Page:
Update, 4/5/14: On Twitter, Yunus chimes in to recommend this Hashmi paper, showing a mononuclear Au(I) catalyst - with crazy adamantyl appendages - that gets down to 0.0001% loading!
Catalyst: A substance that increases the rate of a reaction without modifying the overall standard Gibbs energy change in the reaction (IUPAC Gold Book).
Though most chemists agree on the above definition, there have always been two camps: "Academic" catalysis (1-20 mol%, 5-100 turnovers), and "Industrial" Catalysis (<0.01 mol%, >10,000 turnovers). As more researchers seek to translate early discoveries into efficient, "green" processes, the desire for robust organometallic species has skyrocketed.
Right now, a few such homogeneous catalysts have made the jump: the Grela Ru metathesis catalysts (0.001%), copper catalysts for boron addition (0.005%), and some iridium and palladium species.
Gerald Hammond and Bo Xu (Louisville) want to add one more to the list: a highly-stable gold catalyst. Their new catalyst, dubbed "BisPhePhosXD-AuCl" (Phew!), takes development lessons from Buchwald (electron-rich, C-to-metal bond) and Widenhoefer (steric bulk to discourage off-cycle species).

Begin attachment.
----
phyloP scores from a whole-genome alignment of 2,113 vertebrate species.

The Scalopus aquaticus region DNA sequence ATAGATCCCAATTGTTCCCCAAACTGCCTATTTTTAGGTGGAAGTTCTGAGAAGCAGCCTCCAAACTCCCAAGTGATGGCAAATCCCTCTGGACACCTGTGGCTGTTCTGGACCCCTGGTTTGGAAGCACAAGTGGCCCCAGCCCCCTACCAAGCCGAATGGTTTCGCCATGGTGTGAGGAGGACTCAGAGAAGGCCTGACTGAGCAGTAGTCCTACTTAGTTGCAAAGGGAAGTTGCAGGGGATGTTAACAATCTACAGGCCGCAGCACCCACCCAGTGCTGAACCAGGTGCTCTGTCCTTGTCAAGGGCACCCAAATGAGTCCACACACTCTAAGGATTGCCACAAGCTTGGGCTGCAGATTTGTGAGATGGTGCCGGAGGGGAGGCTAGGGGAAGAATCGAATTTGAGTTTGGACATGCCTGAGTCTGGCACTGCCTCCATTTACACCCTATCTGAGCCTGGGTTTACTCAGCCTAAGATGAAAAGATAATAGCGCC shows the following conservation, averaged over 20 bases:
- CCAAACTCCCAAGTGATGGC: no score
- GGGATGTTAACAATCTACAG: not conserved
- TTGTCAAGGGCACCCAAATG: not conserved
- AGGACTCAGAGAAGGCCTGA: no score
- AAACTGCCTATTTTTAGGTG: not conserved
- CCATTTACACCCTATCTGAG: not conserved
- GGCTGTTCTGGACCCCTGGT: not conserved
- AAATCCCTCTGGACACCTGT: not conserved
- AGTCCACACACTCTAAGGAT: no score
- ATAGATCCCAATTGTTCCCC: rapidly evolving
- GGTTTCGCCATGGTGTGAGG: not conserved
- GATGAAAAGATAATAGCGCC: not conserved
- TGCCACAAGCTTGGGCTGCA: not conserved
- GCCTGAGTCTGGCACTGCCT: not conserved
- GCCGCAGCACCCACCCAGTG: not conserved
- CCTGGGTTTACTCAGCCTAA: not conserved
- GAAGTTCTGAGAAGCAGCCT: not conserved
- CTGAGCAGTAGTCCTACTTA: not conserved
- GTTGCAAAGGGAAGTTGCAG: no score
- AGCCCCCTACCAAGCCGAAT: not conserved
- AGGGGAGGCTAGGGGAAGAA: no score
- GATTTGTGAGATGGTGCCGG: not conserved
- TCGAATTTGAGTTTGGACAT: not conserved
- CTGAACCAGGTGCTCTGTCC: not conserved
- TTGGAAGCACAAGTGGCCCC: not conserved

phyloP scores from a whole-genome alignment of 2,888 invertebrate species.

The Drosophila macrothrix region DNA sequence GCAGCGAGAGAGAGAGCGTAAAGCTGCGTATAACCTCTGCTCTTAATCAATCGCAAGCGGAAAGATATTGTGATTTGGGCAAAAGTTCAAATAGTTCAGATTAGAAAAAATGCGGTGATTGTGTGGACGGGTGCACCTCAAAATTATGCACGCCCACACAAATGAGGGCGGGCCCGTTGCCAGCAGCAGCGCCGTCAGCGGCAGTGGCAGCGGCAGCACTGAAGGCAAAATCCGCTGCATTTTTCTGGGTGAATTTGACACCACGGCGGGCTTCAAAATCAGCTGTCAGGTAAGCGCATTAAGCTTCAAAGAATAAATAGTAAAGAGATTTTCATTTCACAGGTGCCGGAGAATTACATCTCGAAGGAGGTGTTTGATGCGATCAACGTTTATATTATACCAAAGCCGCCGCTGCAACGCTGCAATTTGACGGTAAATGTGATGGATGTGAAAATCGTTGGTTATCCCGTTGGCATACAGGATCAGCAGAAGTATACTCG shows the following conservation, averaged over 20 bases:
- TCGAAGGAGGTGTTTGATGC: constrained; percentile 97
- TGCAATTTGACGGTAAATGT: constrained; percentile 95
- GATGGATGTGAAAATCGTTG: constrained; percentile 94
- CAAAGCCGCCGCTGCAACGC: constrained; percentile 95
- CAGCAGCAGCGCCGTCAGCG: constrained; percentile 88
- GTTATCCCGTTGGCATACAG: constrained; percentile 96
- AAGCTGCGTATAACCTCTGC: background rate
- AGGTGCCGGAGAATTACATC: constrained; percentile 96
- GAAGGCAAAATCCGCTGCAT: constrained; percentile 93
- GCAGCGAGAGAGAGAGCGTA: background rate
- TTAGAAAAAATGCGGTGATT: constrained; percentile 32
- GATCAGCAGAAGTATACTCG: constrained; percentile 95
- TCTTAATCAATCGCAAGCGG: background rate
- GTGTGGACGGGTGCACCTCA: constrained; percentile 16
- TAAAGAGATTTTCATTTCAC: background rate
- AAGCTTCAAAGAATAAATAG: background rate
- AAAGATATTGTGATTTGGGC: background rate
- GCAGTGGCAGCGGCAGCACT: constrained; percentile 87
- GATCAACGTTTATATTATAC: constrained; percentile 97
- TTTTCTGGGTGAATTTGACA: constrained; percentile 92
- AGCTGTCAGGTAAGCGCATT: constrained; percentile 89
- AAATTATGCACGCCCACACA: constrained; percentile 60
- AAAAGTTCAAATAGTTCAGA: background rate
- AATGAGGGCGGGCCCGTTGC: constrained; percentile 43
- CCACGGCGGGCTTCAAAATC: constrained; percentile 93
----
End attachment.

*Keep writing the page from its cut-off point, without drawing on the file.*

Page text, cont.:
Now here's the fun part: the authors run several typical gold-catalyzed reactions side-by-side with their improved catalyst. In most cases, they're able to shave off 99.9% of the catalyst loading, with comparable yields. Granted, certain reactions take more time with this approach, but a few finish ahead of their literature counterparts. Wow.
Aldrich sells the precatalyst, if you're itching to try it yourself. I'll be very interested to see the next generation of bulked-up ligands, and whether this reactivity transfers over to other precious metals, namely platinum, iridium, or rhodium.